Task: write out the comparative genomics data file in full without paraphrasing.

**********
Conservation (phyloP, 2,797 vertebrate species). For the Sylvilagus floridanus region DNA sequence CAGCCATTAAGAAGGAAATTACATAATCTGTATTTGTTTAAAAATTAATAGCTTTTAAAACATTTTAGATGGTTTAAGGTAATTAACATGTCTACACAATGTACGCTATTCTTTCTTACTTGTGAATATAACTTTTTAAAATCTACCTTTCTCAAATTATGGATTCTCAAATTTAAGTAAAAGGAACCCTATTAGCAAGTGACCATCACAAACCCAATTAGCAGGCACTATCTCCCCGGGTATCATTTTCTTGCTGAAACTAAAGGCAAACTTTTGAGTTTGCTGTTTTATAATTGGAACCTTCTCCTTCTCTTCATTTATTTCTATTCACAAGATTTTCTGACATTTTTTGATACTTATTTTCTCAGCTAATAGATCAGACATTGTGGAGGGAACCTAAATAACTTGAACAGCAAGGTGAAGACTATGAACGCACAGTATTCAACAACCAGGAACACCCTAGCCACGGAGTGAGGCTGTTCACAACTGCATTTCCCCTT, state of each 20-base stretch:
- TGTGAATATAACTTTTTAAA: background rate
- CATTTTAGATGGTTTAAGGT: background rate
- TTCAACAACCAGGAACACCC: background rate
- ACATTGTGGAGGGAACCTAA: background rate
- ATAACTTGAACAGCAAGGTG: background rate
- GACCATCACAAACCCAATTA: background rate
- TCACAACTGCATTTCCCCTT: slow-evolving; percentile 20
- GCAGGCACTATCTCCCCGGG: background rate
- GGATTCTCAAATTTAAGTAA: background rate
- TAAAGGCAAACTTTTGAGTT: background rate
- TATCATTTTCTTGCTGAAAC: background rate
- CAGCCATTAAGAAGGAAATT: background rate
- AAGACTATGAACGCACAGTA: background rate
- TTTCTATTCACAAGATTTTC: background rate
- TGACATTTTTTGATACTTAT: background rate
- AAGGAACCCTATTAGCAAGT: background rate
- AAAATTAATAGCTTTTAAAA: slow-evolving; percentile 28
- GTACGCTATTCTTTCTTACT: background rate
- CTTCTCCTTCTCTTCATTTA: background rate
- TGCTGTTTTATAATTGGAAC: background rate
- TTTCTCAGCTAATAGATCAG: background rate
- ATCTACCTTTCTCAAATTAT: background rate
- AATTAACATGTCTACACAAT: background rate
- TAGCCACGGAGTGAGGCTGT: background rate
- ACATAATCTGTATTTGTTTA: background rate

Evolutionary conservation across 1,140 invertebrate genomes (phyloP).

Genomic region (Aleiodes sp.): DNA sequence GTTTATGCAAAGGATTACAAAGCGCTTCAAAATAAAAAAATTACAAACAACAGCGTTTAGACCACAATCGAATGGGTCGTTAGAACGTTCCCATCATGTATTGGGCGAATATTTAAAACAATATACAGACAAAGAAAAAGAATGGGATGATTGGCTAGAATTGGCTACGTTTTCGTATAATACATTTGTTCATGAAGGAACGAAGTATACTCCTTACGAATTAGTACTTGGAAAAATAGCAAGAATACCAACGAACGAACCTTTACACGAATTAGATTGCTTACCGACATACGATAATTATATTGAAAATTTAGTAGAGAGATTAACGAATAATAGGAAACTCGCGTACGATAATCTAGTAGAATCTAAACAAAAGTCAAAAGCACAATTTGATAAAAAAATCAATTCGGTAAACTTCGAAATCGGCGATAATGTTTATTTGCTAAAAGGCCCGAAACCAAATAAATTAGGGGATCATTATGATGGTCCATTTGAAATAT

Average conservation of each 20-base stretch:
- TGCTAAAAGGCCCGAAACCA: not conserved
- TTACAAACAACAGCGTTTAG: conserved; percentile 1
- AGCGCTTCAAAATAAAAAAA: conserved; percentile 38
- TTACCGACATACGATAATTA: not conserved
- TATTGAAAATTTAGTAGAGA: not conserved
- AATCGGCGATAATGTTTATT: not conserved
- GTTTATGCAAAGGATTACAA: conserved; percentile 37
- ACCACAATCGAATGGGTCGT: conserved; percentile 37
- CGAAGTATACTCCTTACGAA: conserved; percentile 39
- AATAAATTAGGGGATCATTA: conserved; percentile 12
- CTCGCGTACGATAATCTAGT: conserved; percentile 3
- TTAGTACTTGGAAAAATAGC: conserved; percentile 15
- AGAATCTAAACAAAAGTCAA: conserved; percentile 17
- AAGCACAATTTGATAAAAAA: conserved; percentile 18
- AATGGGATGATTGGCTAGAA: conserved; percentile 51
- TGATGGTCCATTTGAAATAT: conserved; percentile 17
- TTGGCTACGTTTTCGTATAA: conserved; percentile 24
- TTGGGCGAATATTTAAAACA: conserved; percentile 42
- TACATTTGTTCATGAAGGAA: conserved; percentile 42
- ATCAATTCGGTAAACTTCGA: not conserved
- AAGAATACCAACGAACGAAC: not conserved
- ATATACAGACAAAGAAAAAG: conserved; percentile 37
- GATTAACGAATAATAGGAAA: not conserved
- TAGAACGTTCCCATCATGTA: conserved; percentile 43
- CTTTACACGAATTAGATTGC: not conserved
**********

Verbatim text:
Conservation (phyloP, 2,797 vertebrate species). For the Sylvilagus floridanus region DNA sequence CAGCCATTAAGAAGGAAATTACATAATCTGTATTTGTTTAAAAATTAATAGCTTTTAAAACATTTTAGATGGTTTAAGGTAATTAACATGTCTACACAATGTACGCTATTCTTTCTTACTTGTGAATATAACTTTTTAAAATCTACCTTTCTCAAATTATGGATTCTCAAATTTAAGTAAAAGGAACCCTATTAGCAAGTGACCATCACAAACCCAATTAGCAGGCACTATCTCCCCGGGTATCATTTTCTTGCTGAAACTAAAGGCAAACTTTTGAGTTTGCTGTTTTATAATTGGAACCTTCTCCTTCTCTTCATTTATTTCTATTCACAAGATTTTCTGACATTTTTTGATACTTATTTTCTCAGCTAATAGATCAGACATTGTGGAGGGAACCTAAATAACTTGAACAGCAAGGTGAAGACTATGAACGCACAGTATTCAACAACCAGGAACACCCTAGCCACGGAGTGAGGCTGTTCACAACTGCATTTCCCCTT, state of each 20-base stretch:
- TGTGAATATAACTTTTTAAA: background rate
- CATTTTAGATGGTTTAAGGT: background rate
- TTCAACAACCAGGAACACCC: background rate
- ACATTGTGGAGGGAACCTAA: background rate
- ATAACTTGAACAGCAAGGTG: background rate
- GACCATCACAAACCCAATTA: background rate
- TCACAACTGCATTTCCCCTT: slow-evolving; percentile 20
- GCAGGCACTATCTCCCCGGG: background rate
- GGATTCTCAAATTTAAGTAA: background rate
- TAAAGGCAAACTTTTGAGTT: background rate
- TATCATTTTCTTGCTGAAAC: background rate
- CAGCCATTAAGAAGGAAATT: background rate
- AAGACTATGAACGCACAGTA: background rate
- TTTCTATTCACAAGATTTTC: background rate
- TGACATTTTTTGATACTTAT: background rate
- AAGGAACCCTATTAGCAAGT: background rate
- AAAATTAATAGCTTTTAAAA: slow-evolving; percentile 28
- GTACGCTATTCTTTCTTACT: background rate
- CTTCTCCTTCTCTTCATTTA: background rate
- TGCTGTTTTATAATTGGAAC: background rate
- TTTCTCAGCTAATAGATCAG: background rate
- ATCTACCTTTCTCAAATTAT: background rate
- AATTAACATGTCTACACAAT: background rate
- TAGCCACGGAGTGAGGCTGT: background rate
- ACATAATCTGTATTTGTTTA: background rate

Evolutionary conservation across 1,140 invertebrate genomes (phyloP).

Genomic region (Aleiodes sp.): DNA sequence GTTTATGCAAAGGATTACAAAGCGCTTCAAAATAAAAAAATTACAAACAACAGCGTTTAGACCACAATCGAATGGGTCGTTAGAACGTTCCCATCATGTATTGGGCGAATATTTAAAACAATATACAGACAAAGAAAAAGAATGGGATGATTGGCTAGAATTGGCTACGTTTTCGTATAATACATTTGTTCATGAAGGAACGAAGTATACTCCTTACGAATTAGTACTTGGAAAAATAGCAAGAATACCAACGAACGAACCTTTACACGAATTAGATTGCTTACCGACATACGATAATTATATTGAAAATTTAGTAGAGAGATTAACGAATAATAGGAAACTCGCGTACGATAATCTAGTAGAATCTAAACAAAAGTCAAAAGCACAATTTGATAAAAAAATCAATTCGGTAAACTTCGAAATCGGCGATAATGTTTATTTGCTAAAAGGCCCGAAACCAAATAAATTAGGGGATCATTATGATGGTCCATTTGAAATAT

Average conservation of each 20-base stretch:
- TGCTAAAAGGCCCGAAACCA: not conserved
- TTACAAACAACAGCGTTTAG: conserved; percentile 1
- AGCGCTTCAAAATAAAAAAA: conserved; percentile 38
- TTACCGACATACGATAATTA: not conserved
- TATTGAAAATTTAGTAGAGA: not conserved
- AATCGGCGATAATGTTTATT: not conserved
- GTTTATGCAAAGGATTACAA: conserved; percentile 37
- ACCACAATCGAATGGGTCGT: conserved; percentile 37
- CGAAGTATACTCCTTACGAA: conserved; percentile 39
- AATAAATTAGGGGATCATTA: conserved; percentile 12
- CTCGCGTACGATAATCTAGT: conserved; percentile 3
- TTAGTACTTGGAAAAATAGC: conserved; percentile 15
- AGAATCTAAACAAAAGTCAA: conserved; percentile 17
- AAGCACAATTTGATAAAAAA: conserved; percentile 18
- AATGGGATGATTGGCTAGAA: conserved; percentile 51
- TGATGGTCCATTTGAAATAT: conserved; percentile 17
- TTGGCTACGTTTTCGTATAA: conserved; percentile 24
- TTGGGCGAATATTTAAAACA: conserved; percentile 42
- TACATTTGTTCATGAAGGAA: conserved; percentile 42
- ATCAATTCGGTAAACTTCGA: not conserved
- AAGAATACCAACGAACGAAC: not conserved
- ATATACAGACAAAGAAAAAG: conserved; percentile 37
- GATTAACGAATAATAGGAAA: not conserved
- TAGAACGTTCCCATCATGTA: conserved; percentile 43
- CTTTACACGAATTAGATTGC: not conserved